Words by Vincent Colliard
Photos by Caroline Côté
Mittimatalik (Pond Inlet) is a small Inuit community belonging to the Nunavut territory and located in the North of Baffin Island. We are in the heart of the Canadian Arctic, at the entrance of the infamous North West passage. And Mittimatalik will be the starting point of our honeymoon, together with explorer Caroline Côté, as we plan to ski around the uninhabited Bylot island, right on the other side of the village.
I met Caroline, an adventure cinematographer and ultra-runner from Québec during a guided expedition in Antarctica. Since then, we became partners in crime on the ice and also life companions. As a couple, we like to step outside of our comfort zone in order to grow together. Going on expeditions taught us not to spend too much energy on worthless details and focus on what’s important. Leaving with as little gear as possible and unsupported makes us truly happy. As Caroline said once: “We are building on expeditions what we want to build in our daily life”. Married for only a few months, we find our happiness in the present moment and the simplicity.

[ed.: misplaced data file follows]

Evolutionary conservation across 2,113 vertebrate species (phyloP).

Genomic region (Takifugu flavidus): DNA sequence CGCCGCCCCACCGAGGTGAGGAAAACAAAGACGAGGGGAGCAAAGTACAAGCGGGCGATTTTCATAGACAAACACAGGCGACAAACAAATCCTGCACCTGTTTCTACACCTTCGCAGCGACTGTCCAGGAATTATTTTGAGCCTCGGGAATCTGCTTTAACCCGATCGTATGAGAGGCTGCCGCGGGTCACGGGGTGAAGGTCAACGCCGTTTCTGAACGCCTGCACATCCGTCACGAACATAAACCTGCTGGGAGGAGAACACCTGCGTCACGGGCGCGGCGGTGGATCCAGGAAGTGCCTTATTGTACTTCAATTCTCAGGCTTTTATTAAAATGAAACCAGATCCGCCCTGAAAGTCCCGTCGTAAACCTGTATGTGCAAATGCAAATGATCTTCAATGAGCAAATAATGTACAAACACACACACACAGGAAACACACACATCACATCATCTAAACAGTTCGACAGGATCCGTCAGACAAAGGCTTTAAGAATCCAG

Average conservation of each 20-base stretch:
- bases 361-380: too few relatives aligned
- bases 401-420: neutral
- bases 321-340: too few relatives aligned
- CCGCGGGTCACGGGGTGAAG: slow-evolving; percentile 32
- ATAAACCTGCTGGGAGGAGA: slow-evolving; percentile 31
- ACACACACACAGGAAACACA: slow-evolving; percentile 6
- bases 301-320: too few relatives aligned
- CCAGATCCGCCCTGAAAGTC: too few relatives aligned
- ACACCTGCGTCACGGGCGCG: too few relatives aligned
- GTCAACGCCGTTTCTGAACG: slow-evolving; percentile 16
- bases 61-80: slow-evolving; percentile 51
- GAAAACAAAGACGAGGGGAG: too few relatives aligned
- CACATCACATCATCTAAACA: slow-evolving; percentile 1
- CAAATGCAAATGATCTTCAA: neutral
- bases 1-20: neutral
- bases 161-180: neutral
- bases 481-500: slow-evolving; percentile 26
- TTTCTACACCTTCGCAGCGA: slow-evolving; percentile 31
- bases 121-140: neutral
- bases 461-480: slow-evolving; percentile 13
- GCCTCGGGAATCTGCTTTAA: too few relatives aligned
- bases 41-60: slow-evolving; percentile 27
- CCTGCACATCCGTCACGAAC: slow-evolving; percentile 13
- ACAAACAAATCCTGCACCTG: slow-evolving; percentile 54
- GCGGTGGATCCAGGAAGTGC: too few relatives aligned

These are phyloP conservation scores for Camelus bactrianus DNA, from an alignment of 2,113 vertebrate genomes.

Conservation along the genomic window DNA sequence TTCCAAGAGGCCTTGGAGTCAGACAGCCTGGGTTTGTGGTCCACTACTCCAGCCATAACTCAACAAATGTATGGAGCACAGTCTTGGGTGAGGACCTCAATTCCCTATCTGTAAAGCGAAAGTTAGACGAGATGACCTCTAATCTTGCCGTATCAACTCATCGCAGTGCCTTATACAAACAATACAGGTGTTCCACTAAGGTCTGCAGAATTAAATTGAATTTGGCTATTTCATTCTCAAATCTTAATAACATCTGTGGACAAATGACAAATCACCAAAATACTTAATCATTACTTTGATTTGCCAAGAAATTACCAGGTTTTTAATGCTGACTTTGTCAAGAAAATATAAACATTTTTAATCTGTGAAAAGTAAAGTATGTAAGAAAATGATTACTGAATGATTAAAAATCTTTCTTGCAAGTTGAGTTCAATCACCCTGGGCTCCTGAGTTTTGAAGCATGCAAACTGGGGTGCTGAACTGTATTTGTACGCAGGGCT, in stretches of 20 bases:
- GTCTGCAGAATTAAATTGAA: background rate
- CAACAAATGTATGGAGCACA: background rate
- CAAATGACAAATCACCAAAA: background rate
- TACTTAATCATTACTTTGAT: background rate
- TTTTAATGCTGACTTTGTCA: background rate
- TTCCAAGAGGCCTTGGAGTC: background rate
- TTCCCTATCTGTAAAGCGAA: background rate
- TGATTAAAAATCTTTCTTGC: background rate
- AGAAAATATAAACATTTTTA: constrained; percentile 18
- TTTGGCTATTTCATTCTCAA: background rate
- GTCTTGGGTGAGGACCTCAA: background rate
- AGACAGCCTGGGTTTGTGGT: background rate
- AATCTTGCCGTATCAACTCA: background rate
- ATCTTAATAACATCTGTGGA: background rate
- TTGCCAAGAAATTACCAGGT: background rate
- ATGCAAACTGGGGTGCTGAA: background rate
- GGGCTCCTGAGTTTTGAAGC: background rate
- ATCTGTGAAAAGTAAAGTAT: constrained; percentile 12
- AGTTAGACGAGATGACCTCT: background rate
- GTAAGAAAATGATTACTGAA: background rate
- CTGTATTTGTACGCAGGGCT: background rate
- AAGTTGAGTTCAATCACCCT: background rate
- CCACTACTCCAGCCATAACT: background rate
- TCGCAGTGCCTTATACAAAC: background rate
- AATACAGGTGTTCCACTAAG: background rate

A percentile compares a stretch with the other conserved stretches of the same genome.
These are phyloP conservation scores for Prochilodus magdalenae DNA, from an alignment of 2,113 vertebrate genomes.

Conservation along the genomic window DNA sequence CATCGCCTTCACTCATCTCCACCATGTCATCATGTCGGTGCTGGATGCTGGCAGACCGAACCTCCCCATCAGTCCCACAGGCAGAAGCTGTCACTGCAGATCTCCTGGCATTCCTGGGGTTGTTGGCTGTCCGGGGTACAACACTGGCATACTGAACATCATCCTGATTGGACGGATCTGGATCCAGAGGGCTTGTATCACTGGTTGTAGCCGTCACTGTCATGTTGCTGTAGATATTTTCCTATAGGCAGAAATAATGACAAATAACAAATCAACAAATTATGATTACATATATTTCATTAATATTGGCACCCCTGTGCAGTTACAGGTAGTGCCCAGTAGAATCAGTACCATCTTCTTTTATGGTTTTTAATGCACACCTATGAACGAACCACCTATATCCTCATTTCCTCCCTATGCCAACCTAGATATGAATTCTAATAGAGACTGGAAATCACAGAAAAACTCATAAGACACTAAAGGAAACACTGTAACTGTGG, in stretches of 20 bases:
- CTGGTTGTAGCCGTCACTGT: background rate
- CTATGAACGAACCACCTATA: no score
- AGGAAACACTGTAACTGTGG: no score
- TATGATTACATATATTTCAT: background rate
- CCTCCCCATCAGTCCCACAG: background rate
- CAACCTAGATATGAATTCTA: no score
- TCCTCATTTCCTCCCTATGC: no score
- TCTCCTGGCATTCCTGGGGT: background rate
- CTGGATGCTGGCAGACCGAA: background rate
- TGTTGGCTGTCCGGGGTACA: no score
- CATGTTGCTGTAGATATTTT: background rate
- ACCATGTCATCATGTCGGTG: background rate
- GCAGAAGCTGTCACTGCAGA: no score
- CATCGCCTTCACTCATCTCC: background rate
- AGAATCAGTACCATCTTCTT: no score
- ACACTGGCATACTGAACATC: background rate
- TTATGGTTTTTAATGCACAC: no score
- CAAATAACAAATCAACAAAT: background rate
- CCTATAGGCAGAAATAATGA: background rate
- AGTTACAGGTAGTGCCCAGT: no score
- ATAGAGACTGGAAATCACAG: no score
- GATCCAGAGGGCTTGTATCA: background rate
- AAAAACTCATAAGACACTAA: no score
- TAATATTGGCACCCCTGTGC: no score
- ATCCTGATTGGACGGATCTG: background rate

We were indeed tempted to go in the warmth, getting sun tanned and drinking cocktails. But since our bodies are so white due to too many expeditions in the polar regions, we would anyway not end up with a nice tan but “red ketchup style” instead. The truth is that the magnet of the North was stronger and for us, nothing is better than skiing on sea ice striving to find our place in this wild eco-system, far from the turpitude of men.